Screenshot of a user's profile on Ello.

Screenshot of a user’s profile on Ello.

A new site is looking to simplify social media.

Over the past few weeks, Ello has been getting a lot of buzz, in part because it was perceived as addressing some of the privacy and personalization complaints against Facebook.

Currently in its beta test, Ello is a free and invite-only social network created by a small group of artists and designers, according to its website.

Its manifesto reads “We believe a social network can be a tool for empowerment. Not a tool to deceive, coerce and manipulate — but a place to connect, create and celebrate life. You are not a product.” Unlike Facebook and Twitter, Ello promises to remain ad-free and never sell community member data.

Networks like Facebook and Twitter “aren’t really social networks. They’re advertising platforms,” Ello spokeswoman Rachel Fukaya said in an email. “Eliminating ads gets rid of boosted posts, data mining, ad salesman and all kinds of other practices that are invasive on a social network.”

Ello believes in privacy and user rights. It’s a simple and modern layout with a clean-feel free of commercialization, Fukaya said.

Alex Harrison, a fifth-year in sociology, recently got an Ello account but is not yet sure if it has practical advantages over competitors.

“I’m a big fan of the ad-free policy, but it just seems like a simpler Twitter,” he said.

Ello is very much still a work in progress, Fukaya said.

Current features include being able to follow and group others as Friends or Noise. “Friends show up in your immediate newsfeed and their postings are much larger,” Fukaya said. “Noise is where you can add accounts that you want to scroll through quickly and not see all the time.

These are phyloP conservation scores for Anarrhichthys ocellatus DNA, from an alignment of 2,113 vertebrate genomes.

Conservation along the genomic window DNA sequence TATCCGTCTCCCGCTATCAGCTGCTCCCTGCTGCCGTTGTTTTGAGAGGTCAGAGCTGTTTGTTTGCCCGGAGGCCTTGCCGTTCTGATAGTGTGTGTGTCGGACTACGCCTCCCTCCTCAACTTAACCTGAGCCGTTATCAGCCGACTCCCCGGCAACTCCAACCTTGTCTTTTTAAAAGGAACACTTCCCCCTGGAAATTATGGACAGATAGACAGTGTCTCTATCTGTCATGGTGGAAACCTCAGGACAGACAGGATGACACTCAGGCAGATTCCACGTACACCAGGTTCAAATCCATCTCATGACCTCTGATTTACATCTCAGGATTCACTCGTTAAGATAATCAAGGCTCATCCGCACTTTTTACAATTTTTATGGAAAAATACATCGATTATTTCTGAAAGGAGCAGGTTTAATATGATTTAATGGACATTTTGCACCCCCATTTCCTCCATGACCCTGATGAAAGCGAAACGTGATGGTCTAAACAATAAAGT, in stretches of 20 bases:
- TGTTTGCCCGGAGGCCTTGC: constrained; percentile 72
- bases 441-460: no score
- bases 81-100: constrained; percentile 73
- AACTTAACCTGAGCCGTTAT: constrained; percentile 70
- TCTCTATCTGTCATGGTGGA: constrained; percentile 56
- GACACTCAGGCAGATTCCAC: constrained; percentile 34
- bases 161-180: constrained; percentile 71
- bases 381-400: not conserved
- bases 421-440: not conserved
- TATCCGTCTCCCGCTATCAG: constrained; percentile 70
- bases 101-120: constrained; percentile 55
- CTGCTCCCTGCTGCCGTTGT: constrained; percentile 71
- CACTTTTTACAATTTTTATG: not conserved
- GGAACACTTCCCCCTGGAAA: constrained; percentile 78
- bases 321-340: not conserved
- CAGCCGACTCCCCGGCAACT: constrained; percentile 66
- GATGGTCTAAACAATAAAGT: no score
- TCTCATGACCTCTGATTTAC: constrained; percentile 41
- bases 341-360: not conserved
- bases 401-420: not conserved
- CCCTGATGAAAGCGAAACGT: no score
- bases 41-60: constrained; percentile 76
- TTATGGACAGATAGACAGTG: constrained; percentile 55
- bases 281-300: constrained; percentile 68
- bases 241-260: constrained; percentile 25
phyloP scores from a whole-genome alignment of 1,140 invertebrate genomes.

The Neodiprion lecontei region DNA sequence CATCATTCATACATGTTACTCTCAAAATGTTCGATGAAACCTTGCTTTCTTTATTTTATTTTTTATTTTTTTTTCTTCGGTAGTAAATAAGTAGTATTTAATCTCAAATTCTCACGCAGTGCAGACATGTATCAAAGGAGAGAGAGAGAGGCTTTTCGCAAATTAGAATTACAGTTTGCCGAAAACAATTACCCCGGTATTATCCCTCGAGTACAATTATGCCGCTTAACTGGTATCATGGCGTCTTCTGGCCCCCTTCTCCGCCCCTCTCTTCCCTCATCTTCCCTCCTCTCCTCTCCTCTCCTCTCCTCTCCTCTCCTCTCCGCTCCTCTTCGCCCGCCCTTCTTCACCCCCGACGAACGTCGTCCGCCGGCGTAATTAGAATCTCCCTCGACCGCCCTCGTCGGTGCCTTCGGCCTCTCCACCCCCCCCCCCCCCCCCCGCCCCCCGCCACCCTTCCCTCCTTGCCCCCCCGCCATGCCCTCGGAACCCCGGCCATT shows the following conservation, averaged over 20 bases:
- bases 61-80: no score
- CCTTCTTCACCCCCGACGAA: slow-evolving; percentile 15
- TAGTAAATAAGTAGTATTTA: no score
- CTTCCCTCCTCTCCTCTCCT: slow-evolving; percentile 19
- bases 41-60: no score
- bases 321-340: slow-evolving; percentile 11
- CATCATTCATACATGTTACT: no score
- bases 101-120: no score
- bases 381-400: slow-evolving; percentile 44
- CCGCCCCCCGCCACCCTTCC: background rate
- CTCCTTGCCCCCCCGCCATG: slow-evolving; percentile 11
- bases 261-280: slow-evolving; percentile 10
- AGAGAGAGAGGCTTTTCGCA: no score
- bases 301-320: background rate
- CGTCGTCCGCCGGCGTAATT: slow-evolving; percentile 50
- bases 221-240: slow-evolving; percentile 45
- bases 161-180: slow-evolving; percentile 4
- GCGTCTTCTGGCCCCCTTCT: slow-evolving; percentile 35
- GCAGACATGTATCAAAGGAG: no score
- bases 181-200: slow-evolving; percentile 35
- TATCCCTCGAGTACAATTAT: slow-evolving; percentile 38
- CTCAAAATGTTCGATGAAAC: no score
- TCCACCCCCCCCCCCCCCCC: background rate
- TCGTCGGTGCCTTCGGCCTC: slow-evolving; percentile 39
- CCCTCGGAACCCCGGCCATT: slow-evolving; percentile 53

“Right now the biggest priority is to roll out new features, and make sure the community aspect of Ello is flourishing,” Fukaya said. In the future, Ello plans to introduce iOS and Android mobile apps, as well as audio and video integration.

“Things are still a little buggy, but it makes it an exciting adventure for everyone,” Fukaya said.

In the past, the ad-free model hasn’t been successful for social networking sites like Diaspora, which received significant financial backing from Mark Zuckerberg but never became popular.

“We’re doing it better,” Fukaya said in regard to other attempts to challenge the current social media giants. “Ello is still a business. For a very small amount of money, we are going to sell special features that certain community members may want to add to their account.”

Ph.D. candidate and French and Italian teaching assistant Paige Piper received an invite to join Ello about a month ago and said in an email that “the hype around the secretive invite-only beta testing was too tempting to ignore.”

“At first, people seemed to post mainly images in the vein of Tumblr,” she said. “But little by little it has become a bit more interactive between users with “status update” type posts and @ messages.”

There seems to be a fear of missing out on what could be the next great social network. Ello is up to “50,000 user invite requests an hour,” Fukaya said.

Lindsey Shaw, a third-year in industrial systems and engineering, said she is interestested in Ello but hasn’t been given access yet.

“I’m still waiting for my invitation code, then I plan to check out what it’s all about,” she said.

Ello began receiving increased attention online in late September amid complaints about Facebook’s policy of requiring real names. However, internet searches dropped in early October and media critics have already begun questioning whether the website is a fad that will fade away.

“I don’t know if it’s the next big thing in social media, but I’ll stick around, if nothing else because I respect their ad-free, privacy-first philosophy,” Piper said.